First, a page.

The performances in Suffragette are uniformly excellent. Mulligan, typically not the kind of woman you’d imagine blowing up Ministers’ houses, was perfect as Maud for exactly that reason. Her scenes with Adam Michael Dodds, running through the streets playing tag, are endearing, keeping the character well-rounded and relatable by providing a counterpoint to her illegal escapades with the WSPU (Women’s Social and Political Union, the Suffragette organization Maud gets involved with, under the leadership of Emmeline Pankhurst). The women are obviously the focal points of the film and Helena Bonham-Carter, Anne-Marie Duff, Romola Garai, and Natalie Press (as real-life Suffragette Emily Davison) each deliver. That said, the male roles were also well cast and more complex than I’d anticipated. Ben Whishaw was mercurial as Maud’s husband, Sonny Watts, who is initially kind and supportive until Maud’s political activism becomes too flashy for his delicate, manly sensibilities. Brendan Gleeson as fictional Inspector Arthur Steed is a somewhat more nuanced character than poor, simple Sonny. Steed is a man tasked with hunting down Suffragettes like it’s his job – and it is, very literally. While the Inspector confesses he feels women are entirely capable and worthy of the vote, he has been tasked with flushing the rebels out and he does so with a high degree of success and more than a little internal turmoil.
|Anne-Marie Duff and Carey Mulligan in Suffragette.|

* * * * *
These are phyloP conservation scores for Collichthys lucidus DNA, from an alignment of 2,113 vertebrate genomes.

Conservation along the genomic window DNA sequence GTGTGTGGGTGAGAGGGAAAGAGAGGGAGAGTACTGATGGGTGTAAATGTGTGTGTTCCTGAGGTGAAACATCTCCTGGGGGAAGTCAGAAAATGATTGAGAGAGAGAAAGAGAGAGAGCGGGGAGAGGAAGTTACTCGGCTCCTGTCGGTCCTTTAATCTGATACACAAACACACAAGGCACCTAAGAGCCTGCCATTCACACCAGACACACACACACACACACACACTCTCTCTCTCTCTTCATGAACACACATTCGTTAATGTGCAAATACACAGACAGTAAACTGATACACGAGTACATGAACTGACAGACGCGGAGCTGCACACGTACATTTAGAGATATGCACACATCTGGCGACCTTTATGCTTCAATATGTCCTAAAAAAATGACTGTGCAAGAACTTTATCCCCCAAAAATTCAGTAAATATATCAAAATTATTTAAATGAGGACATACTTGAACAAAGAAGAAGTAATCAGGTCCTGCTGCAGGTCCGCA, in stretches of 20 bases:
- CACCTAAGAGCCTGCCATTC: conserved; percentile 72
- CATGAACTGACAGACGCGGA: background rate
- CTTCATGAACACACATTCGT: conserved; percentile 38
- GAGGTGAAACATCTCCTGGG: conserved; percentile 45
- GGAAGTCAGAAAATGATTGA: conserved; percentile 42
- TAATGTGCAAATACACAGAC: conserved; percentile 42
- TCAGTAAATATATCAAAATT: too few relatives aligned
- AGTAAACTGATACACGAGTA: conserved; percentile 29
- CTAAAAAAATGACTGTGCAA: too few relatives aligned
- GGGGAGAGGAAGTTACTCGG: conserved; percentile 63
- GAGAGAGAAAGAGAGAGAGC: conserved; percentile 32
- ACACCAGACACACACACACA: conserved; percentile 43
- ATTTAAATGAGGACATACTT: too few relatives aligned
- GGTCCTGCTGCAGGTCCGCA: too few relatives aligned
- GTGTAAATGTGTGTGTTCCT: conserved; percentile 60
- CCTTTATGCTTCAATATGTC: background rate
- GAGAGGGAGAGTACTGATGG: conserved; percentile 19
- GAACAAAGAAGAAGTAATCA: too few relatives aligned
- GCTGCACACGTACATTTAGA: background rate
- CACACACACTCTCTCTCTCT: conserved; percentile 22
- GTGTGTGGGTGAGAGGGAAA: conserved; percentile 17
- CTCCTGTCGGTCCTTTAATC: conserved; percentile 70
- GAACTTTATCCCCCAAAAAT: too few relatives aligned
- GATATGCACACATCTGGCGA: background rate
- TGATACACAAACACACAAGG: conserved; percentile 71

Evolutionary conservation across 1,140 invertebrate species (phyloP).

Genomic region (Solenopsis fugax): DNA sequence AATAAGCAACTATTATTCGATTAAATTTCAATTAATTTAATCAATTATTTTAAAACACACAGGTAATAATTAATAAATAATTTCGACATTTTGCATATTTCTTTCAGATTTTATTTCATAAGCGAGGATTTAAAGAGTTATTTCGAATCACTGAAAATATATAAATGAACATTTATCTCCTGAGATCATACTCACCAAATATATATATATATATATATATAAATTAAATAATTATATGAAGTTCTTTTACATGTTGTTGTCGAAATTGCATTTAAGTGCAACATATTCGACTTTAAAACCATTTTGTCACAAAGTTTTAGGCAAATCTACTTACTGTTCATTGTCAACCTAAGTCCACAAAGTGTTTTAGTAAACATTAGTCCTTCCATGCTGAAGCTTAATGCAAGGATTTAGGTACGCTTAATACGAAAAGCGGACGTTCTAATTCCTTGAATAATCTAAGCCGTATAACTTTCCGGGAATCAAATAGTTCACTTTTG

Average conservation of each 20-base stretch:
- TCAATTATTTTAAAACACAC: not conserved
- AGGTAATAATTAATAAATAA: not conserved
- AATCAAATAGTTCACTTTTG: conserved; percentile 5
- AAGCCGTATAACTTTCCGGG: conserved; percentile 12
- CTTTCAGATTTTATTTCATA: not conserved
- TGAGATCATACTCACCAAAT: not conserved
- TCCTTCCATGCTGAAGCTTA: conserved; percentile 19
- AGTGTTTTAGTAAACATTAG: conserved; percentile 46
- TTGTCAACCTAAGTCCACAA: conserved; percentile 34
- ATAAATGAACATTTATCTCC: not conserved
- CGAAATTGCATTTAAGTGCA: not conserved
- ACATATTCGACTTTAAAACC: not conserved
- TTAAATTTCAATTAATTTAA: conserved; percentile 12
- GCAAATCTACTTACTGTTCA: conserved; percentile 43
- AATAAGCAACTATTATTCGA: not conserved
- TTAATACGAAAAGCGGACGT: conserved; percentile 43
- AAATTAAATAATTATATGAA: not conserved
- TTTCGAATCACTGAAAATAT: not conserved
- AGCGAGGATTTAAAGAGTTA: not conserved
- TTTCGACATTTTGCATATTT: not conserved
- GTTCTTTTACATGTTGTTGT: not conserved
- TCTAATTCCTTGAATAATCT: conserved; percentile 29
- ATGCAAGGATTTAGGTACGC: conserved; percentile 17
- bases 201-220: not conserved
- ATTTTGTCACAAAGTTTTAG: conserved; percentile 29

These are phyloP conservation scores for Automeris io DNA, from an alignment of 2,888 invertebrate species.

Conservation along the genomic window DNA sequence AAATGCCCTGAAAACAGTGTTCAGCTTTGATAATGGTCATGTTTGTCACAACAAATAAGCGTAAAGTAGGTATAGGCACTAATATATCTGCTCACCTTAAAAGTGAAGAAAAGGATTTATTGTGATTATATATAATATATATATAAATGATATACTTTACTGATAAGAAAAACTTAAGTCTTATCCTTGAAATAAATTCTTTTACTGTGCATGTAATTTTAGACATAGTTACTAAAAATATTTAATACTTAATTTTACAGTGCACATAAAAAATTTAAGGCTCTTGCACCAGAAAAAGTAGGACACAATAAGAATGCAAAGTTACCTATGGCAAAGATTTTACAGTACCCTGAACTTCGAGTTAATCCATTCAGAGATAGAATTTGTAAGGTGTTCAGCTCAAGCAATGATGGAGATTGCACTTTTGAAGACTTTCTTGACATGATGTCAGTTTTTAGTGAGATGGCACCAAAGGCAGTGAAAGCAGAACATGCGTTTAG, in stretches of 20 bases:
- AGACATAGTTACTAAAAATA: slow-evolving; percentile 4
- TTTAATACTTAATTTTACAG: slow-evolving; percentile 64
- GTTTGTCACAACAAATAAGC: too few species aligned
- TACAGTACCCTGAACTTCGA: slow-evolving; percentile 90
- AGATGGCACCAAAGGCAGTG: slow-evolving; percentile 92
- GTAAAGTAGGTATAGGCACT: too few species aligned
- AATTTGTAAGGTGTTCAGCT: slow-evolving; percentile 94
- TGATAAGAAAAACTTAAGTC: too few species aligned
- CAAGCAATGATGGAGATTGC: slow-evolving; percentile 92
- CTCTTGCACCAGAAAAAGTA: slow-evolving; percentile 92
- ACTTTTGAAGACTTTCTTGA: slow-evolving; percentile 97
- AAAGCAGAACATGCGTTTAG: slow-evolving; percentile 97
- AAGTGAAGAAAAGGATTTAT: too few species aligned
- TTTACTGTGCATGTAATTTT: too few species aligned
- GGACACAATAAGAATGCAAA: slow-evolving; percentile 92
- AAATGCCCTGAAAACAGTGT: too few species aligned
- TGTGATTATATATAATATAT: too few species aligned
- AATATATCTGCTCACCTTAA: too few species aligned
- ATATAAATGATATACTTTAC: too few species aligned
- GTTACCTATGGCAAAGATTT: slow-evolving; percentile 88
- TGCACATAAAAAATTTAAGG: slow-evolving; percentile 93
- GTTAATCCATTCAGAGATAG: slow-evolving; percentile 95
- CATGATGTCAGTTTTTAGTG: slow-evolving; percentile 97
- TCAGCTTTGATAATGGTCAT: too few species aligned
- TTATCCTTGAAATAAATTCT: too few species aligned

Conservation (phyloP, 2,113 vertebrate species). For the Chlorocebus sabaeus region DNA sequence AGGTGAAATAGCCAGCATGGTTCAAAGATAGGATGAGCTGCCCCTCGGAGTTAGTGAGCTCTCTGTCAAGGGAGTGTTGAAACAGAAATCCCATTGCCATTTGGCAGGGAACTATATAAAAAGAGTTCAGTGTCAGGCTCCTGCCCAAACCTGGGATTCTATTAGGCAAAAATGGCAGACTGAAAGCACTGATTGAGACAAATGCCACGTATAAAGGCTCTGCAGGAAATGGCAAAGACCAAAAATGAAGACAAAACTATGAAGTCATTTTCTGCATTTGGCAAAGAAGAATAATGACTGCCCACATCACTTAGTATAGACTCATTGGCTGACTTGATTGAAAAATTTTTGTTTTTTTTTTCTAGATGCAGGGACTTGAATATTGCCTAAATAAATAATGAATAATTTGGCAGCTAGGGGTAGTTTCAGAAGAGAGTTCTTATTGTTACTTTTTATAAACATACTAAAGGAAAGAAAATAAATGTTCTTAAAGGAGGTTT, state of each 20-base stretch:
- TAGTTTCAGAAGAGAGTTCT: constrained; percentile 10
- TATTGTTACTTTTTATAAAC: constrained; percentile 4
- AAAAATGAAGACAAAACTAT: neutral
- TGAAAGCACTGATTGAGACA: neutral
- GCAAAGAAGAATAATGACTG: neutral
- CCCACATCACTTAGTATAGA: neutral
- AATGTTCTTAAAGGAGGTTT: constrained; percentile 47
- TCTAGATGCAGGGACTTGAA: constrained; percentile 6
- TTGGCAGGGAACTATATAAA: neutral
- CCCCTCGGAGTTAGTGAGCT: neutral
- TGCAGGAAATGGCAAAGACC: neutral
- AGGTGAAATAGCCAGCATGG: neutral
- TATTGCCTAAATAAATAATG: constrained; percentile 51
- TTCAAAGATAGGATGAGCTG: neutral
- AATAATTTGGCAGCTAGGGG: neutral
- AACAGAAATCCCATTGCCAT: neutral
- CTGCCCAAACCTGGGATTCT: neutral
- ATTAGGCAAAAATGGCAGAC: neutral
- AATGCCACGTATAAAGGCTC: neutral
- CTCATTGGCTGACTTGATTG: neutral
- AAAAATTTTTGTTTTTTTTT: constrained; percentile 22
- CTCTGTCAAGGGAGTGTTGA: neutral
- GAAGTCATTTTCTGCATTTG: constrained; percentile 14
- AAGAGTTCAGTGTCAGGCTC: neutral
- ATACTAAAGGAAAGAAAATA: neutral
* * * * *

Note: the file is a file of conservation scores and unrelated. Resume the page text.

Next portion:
One caveat in terms of casting is Meryl Streep’s misleading prominence in promotional photos and posters. Streep appeared in the film only very briefly, although her scene is the lynch pin that takes Suffragette from being a cut-and-dry story of right versus wrong and transforms it into something altogether more complicated and honest. Streep steps into the role of real-life historical figure Emmeline Pankhurst and addresses a gathered crowd of women from a balcony in the middle of the film. Here, Pankhurst professes sisterhood and equality despite being both spatially and emotionally removed from the women she hails as her peers. The assembled women are from mixed backgrounds, but our heroines are working class with drab clothing, no money, and battle scars from a combination of police brutality and disappointing, abusive marriages. Pankhurst appears immaculate, well-dressed and refined, preaching her doctrine of civil disobedience. As the police close in on the impromptu meeting, Pankhurst exits hastily through a back exit, ducking into a carriage while her proletariat body guards willingly take a beating from the police. Although our Suffragettes are more than happy to protect their figure head, the audience is left wondering if this socio-economic disparity was part of the vision of equality Maud and company are fighting for. The scene is a discreet nod to the complexity of political action and it’s a fair and intelligent artistic choice. No solutions are perfect. Pankhurt’s “equality” is an improvement, certainly, but there’s still a long way to go.